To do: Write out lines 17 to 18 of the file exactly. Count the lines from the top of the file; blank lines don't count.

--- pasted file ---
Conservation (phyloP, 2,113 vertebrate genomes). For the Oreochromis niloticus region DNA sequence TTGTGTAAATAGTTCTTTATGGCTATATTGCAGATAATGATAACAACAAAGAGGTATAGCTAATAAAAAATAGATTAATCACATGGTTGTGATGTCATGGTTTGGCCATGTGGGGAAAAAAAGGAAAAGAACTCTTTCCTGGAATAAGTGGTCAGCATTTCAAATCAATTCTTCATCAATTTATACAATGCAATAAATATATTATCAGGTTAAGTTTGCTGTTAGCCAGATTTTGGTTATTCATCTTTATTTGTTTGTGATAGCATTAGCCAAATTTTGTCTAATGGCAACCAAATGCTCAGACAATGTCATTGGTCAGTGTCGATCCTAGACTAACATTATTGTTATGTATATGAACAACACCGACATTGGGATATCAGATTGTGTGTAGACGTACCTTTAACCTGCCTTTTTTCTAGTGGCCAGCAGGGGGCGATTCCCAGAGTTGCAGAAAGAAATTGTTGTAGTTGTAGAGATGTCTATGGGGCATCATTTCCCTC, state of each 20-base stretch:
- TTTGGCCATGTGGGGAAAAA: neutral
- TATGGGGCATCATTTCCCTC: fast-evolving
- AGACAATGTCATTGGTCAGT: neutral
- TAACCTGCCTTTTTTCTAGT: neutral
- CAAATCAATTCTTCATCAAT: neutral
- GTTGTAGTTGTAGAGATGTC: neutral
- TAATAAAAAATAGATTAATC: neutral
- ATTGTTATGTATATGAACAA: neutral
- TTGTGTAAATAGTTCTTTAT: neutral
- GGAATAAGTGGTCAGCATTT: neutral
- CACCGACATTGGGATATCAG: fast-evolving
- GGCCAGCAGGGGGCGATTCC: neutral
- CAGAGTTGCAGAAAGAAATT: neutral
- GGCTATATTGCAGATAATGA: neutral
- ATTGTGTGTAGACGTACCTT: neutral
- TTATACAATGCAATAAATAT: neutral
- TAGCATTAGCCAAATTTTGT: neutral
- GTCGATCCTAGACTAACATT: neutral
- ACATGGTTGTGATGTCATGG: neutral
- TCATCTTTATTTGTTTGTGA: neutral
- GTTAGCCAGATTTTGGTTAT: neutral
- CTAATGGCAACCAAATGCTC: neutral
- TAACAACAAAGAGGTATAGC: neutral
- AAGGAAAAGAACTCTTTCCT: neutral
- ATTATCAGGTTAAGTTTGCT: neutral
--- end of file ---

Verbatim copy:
- TTATACAATGCAATAAATAT: neutral
- TAGCATTAGCCAAATTTTGT: neutral